- Bavinck Review: A peer-reviewed electronic journal published annually in the spring by the Bavinck Institute at Calvin Seminary.
- Christian Reformed Church Periodical Index: This database contains over 100,000 records and provides access to bibliographic citations for the Banner and other CRC-related publications.
- Calvinism Resources Database: This database provides bibliographic information for articles, essays, and lectures produced from the 16th century to the present which deal with John Calvin and 16th century Calvinism.
- Post-Reformation Digital Library: This is a select database of digital books relating to the development of theology and philosophy during the Reformation and Post-Reformation/Early Modern Era (late 15th-18th c.). Late medieval and patristic works printed and referenced in the early modern era are also included.
- Digital Library of Abraham Kuyper: A collaborative project of the Princeton Theological Seminary Library and the Free University’s Historical Documentation Center for Dutch Protestantism.
- The Jonathan Edwards Center at Yale University: A comprehensive, fully searchable, critical, annotated online edition of the papers of Jonathan Edwards, a corpus of some 100,000 pages of sermons, notebooks, letters, and treatises. It is integrated with Scripture citations, primary sources—referenced by Edwards—and relevant scholarly books and articles.
- Princeton Theological Seminary’s Digital Collections: More than 150,000 digital pages of monographs and serials, in addition to portraits and photographs. See especially the Theological Commons.
- Perseus Digital Library: Online collection covering the history, literature, and culture of the Greco-Roman World. Includes both texts (original language and translations) and digital images.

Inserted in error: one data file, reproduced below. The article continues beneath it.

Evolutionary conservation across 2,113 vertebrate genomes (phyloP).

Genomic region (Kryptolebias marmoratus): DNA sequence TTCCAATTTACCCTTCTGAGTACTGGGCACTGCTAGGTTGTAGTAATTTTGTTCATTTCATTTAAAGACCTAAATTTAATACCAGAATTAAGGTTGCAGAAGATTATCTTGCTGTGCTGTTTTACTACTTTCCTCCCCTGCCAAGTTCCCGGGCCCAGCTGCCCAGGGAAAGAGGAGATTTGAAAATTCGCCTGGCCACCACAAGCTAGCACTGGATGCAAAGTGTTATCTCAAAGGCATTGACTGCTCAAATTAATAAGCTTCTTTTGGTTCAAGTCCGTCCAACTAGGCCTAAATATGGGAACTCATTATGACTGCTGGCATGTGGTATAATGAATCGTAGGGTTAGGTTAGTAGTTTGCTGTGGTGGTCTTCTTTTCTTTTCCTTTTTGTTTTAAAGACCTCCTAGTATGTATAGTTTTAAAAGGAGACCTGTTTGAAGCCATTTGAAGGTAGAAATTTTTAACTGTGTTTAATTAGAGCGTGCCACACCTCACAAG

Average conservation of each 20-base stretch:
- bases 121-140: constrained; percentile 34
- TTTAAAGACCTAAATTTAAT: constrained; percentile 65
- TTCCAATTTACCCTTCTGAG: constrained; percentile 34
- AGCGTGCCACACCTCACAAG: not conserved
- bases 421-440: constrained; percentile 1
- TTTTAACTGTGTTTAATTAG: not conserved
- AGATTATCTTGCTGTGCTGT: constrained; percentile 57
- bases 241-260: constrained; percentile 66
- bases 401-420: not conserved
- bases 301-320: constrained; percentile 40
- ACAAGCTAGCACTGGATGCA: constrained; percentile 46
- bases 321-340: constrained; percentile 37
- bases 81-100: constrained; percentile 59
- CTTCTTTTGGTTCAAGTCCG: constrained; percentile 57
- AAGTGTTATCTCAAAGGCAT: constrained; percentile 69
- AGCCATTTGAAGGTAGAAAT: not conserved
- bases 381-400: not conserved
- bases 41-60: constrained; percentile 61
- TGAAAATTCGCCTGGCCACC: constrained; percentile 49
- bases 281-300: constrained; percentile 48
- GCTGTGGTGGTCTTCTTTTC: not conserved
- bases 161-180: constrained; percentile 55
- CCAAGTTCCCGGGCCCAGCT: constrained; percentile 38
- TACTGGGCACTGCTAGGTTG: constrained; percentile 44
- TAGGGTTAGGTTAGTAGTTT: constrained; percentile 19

- The Internet Encyclopedia of Philosophy: Entries from specialized philosophers around the internet.
- Canadiana: A database of digitized documents related to Canadian history and heritage.
- The Canadian Encyclopedia: Over 19,000 articles and entries on Canadian people, places, events, and ideas.
- Search the library collection using the Heritage Library Online Catalogue.
- Visit the Library homepage
Submission Disclaimer: We request that submissions be made no later than one week before they are due, in order to provide sufficient time for reviewing and returning the assignment to you. We encourage submissions to be made whenever the paper is ready to be reviewed, however, if it is due less than a week from when you submit it, we may not have sufficient time to get to it and therefore it will not be read/reviewed. We also reserve the right to limit our editing/proof-reading services of major papers to one per semester per student, though this limitation is often not necessary. Thank you for your understanding.